Four metal heads and nationally renowned scholars sat in Sears Recital Hall in Jesse Phillips Humanities Center, Friday, Nov. 9, each one waiting for a turn to discuss heavy metal’s influence on the world at The Influence of Heavy Metal on World Culture symposium.
Esther Clinton, Jeremy Wallach, Deena Weinstein and Mark LeVine addressed the stigma of this genre of music and its impact across the globe with Judas Priest’s “Painkiller” poster in the background, behind the podium.
Heavy metal, since its rise in the 1970s and 1980s in the United States, has been shroud in controversy.
Images and lyrics that focused on evil, sexual freedom and violence ignited this controversy, Clinton said. These ideas are not novel and have existed since the medieval era. Clinton paralleled these ideas featured in Gothic literature to modern metal.
The mainstream texts during the medieval era were predominately religious, according to Clinton. They reflected and defined the moral norms at the time. Gothic fiction was considered heretic.
These Gothic texts contained examples of women rebelling against patriarchal authority, Clinton said. They portrayed sex as an acceptable act, for both women and men.
Heavy metal, like Gothic literature, challenges ideologies and undermines the dominant power’s control, according to Clinton. Greater availability to these texts and this music ignited the concern and negative reaction regarding Gothic literature and metal.
In the 1980s, the growth and development of technology facilitated the spread of heavy metal. Boomboxes, Walkmans and cassettes allowed for easy accessibility. Today, as technology continues to evolve, metal can reach even more listeners, Weinstein said.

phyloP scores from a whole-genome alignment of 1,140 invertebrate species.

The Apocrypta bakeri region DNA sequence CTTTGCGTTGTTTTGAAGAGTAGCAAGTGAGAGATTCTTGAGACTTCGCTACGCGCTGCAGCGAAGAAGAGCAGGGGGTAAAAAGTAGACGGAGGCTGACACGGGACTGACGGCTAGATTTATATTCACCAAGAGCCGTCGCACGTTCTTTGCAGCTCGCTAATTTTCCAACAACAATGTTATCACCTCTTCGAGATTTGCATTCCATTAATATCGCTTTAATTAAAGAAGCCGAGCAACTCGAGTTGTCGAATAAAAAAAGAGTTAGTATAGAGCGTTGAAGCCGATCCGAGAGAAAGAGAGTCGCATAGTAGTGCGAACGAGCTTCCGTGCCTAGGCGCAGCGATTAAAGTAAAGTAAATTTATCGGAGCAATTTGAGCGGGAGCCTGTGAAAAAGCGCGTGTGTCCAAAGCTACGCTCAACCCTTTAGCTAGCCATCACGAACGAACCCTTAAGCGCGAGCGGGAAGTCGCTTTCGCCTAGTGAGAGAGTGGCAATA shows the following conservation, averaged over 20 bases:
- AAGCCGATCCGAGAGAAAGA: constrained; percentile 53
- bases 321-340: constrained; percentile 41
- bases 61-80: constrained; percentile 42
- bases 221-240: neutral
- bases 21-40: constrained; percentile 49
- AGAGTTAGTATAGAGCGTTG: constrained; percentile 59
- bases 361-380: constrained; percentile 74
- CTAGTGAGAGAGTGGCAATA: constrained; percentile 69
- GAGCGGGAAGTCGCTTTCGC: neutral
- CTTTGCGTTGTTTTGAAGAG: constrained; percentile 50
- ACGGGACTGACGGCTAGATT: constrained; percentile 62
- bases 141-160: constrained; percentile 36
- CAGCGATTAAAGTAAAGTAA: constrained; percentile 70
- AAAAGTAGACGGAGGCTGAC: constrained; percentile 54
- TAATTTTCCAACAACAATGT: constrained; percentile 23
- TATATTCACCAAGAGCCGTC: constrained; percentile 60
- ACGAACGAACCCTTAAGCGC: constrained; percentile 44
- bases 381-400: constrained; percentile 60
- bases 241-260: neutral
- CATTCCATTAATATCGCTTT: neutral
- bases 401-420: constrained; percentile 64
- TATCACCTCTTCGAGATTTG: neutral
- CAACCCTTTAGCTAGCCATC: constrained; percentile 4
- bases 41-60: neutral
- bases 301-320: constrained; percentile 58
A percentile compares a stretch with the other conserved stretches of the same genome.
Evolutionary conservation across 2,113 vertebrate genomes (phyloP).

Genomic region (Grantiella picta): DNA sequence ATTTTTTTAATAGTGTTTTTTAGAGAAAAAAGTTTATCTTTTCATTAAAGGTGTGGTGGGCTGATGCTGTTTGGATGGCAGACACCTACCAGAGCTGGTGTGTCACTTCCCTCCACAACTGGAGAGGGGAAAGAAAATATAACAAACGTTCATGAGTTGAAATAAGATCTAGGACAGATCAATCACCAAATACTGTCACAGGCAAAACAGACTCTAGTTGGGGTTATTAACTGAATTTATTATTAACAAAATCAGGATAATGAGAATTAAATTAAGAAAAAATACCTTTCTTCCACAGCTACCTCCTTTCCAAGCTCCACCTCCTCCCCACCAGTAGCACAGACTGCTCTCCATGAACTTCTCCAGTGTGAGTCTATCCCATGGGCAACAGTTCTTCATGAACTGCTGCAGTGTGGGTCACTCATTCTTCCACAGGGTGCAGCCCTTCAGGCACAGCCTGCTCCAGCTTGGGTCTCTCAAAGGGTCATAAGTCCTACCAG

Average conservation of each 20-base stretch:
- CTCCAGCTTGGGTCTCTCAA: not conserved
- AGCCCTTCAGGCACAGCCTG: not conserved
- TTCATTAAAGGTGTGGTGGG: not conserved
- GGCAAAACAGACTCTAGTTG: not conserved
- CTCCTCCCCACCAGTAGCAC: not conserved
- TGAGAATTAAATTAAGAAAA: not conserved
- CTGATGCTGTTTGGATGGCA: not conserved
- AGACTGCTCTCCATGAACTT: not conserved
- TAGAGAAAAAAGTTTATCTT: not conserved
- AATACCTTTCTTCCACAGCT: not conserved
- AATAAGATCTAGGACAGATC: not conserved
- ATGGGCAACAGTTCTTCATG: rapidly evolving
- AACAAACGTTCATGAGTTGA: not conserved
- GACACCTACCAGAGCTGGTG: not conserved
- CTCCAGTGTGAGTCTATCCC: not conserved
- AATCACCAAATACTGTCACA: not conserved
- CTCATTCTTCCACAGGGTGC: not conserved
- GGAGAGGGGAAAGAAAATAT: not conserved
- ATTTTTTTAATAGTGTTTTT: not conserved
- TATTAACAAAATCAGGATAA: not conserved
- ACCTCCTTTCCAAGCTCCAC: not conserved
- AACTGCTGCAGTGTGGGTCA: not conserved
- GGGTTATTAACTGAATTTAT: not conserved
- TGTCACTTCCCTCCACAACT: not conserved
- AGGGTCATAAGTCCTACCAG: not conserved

Whether it’s Vedic metal, folk metal or death metal, these metal fans are defined by their marginalization from the mainstream. This refusal to follow the norm is what causes the panic of the mainstream, Weinstein said.
Freshman chemical engineering major Matt Lickenbrock, who is passionate about metal and rock music, attended the heavy metal symposium and commented on metal as a subculture.
“It opened my eyes to how influential metal is, not just as music but as culture, especially in other parts of the world,” Lickenbrock said.
“Metal, like Starbucks, Harry Potter and McDonald’s,” Weinstein said, “is one of the major global phenomena.”
Metal crosses borders throughout the world and absorbs national identities. By singing in their native tongues and incorporating traditional instruments, metal bands establish identity. Metal has changed forms, but has yet to break from its fundamental genre attachments, Weinstein said.
Although metal is not political activism, according to Wallach, it can be a form of political expression.
LeVine, who resided in Egypt during the time of the Arab Spring, said that many members of the rebellion used the music to help them express their discontent with the political system.
According to Clinton and Wallach, this genre threatens the norm and prevalent ideologies. It manifests the distress and pain of citizens throughout the world into an empowered, shrieking voice.
“Music is saying something,” Wallach said.